When business owners think about transitioning out of their companies, some of the first thoughts that come to mind relate to the sale of their business. In fact, many business owners believe that in order to exit their business they need to sell it to someone else. As a result, the term ‘exit planning’ is often misunderstood and interpreted by owners as a ‘sale’ of their company.
Across America today there are millions of baby boomer business owners who are thinking about how they will transition the ownership of their business to someone else as they reap the rewards of a lifetime of business success. However, because most of these owners have no experience with selling a business, they do not truly know what to expect in the process. And for a transaction of this complexity and size, it is likely that what owners do not know will materially hurt them in the process of transitioning their companies.
A majority of private businesses are highly dependent upon an owner’s individual efforts in order to run efficiently. However, many owners want to be more independent of their businesses. Most owners also understand that if they are a critical part of each major part of their business, then it is going to be very difficult to grow the business and / or to have the business transition to a new owner. And, as a result of not having a transferable business, owners stand to lose much of the value that they have created in their companies. This newsletter is designed to help owners understand why they should measure and manage / score the dependence that their company has on their individual efforts.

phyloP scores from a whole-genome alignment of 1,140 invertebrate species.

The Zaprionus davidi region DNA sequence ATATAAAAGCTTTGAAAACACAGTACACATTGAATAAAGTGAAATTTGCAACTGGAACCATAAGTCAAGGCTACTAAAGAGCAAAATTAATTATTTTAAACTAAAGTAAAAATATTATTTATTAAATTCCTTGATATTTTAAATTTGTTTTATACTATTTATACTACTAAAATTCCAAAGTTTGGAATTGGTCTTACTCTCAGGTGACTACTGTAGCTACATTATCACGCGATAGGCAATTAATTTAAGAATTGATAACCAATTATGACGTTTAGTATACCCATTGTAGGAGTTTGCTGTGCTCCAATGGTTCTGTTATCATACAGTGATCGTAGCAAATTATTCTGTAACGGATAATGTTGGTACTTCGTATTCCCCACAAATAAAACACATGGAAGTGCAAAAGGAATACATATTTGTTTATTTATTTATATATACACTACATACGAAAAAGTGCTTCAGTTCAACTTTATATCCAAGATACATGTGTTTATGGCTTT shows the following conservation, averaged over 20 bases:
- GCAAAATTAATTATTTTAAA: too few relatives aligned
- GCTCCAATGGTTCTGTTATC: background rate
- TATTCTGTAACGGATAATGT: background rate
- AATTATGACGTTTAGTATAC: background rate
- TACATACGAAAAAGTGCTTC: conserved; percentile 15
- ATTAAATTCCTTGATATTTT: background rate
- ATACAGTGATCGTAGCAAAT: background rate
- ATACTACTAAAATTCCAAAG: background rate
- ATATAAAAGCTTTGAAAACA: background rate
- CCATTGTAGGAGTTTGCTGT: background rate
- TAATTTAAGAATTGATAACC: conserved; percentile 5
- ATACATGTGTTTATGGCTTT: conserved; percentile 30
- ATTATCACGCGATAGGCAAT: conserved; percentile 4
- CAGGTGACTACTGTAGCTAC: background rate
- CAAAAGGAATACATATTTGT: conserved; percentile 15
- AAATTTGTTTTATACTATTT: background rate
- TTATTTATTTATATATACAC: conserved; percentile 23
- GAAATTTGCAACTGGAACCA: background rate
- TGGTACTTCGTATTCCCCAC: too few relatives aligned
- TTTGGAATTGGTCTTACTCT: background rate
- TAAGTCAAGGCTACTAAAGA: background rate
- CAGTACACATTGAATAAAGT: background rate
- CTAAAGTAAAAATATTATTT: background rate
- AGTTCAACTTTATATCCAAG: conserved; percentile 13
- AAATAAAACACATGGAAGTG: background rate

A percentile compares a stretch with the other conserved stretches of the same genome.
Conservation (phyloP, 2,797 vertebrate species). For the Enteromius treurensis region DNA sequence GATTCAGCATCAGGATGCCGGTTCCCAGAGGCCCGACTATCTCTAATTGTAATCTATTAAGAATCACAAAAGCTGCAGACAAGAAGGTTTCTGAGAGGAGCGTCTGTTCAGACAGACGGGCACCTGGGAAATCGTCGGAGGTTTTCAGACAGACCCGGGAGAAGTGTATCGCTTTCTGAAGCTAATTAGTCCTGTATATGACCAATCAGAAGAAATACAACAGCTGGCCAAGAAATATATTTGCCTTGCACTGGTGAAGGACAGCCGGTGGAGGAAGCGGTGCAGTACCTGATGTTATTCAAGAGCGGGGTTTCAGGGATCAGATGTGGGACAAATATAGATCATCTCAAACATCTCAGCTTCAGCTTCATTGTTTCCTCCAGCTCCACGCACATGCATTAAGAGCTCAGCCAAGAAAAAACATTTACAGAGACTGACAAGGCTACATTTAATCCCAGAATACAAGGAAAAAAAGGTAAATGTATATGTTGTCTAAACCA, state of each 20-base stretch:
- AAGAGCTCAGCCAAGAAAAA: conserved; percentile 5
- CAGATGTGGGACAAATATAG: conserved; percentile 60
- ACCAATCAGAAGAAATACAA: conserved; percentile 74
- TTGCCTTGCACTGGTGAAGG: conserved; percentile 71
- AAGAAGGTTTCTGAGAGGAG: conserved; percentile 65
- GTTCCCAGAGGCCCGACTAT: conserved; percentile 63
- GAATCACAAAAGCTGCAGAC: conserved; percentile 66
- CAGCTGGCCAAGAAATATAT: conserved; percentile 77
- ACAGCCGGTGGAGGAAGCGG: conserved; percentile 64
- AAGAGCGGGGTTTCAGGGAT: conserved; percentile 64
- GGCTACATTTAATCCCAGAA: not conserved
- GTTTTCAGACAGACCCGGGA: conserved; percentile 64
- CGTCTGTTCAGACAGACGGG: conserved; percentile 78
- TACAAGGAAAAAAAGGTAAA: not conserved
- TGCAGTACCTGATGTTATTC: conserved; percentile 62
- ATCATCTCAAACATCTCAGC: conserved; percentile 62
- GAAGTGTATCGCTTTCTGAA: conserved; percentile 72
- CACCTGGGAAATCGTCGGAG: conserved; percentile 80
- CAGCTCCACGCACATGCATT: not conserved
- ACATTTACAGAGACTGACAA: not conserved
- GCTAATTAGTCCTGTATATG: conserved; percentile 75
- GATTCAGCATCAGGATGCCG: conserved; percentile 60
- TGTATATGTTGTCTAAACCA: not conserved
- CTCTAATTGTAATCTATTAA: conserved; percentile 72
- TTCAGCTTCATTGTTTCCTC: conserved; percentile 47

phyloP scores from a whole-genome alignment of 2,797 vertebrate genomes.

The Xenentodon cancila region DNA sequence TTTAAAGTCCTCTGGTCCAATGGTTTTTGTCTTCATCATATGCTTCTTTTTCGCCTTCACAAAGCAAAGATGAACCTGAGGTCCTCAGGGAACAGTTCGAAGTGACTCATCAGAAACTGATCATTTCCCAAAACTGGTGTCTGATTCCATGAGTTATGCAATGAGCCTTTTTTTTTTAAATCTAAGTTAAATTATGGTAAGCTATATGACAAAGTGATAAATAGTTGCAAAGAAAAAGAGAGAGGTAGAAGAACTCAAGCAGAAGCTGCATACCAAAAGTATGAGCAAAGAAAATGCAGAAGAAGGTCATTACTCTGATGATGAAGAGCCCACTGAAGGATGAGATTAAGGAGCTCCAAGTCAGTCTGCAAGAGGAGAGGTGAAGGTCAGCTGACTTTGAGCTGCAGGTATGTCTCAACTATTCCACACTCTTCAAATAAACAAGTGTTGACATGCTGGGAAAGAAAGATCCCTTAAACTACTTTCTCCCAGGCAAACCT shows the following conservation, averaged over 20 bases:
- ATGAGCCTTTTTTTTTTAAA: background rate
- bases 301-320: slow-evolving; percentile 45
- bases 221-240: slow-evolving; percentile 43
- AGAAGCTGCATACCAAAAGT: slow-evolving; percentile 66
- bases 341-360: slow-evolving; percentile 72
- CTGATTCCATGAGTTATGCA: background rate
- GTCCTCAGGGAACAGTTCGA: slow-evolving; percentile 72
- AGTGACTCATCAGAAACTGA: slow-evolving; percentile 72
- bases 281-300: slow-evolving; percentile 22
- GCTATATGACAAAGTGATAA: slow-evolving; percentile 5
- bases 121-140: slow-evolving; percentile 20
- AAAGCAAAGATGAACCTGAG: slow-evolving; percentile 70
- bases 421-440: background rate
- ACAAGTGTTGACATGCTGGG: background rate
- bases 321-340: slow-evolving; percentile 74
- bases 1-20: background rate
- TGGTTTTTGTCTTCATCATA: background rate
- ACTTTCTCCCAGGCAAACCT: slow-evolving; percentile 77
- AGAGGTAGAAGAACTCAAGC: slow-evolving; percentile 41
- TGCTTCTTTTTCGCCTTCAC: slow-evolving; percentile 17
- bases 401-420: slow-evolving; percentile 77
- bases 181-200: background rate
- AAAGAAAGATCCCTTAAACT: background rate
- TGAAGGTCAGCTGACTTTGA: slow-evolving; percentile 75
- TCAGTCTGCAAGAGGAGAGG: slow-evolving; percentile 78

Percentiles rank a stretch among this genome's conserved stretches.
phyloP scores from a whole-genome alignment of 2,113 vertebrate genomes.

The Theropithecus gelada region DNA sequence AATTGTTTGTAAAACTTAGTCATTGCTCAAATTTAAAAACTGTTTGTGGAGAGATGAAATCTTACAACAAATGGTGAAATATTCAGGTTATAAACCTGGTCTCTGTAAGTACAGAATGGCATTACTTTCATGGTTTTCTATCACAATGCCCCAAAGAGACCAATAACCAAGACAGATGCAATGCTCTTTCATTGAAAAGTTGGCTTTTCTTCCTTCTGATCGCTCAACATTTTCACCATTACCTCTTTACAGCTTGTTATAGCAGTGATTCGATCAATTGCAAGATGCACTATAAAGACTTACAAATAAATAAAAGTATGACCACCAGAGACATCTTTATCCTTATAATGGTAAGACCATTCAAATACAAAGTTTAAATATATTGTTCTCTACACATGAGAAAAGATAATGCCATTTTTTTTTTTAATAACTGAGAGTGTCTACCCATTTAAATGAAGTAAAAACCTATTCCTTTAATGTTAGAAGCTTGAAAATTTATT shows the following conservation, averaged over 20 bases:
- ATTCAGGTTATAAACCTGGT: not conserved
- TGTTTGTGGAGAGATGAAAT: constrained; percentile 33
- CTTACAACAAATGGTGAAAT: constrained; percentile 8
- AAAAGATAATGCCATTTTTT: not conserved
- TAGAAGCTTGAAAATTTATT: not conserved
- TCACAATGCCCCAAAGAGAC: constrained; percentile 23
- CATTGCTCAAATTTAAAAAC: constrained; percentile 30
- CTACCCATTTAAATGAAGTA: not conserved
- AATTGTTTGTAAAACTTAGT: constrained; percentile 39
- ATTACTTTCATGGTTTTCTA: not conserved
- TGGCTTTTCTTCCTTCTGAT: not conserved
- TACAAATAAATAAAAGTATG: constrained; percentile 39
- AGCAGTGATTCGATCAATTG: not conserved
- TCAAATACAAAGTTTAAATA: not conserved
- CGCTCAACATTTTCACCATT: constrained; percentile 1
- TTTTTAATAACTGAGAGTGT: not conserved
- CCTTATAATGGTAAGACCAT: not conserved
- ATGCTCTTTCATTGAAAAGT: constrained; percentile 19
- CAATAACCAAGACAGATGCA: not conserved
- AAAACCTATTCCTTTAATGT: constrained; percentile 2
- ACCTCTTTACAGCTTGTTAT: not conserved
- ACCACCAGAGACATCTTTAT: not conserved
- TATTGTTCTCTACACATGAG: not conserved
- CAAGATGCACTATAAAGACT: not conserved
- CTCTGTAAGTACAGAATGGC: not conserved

Business owners who are thinking about the future of their companies will often ask the question “who will own my business after me?” On the path to answering this question, these owners need to consider another very important question, namely – “Is My Company Transferable to another owner?”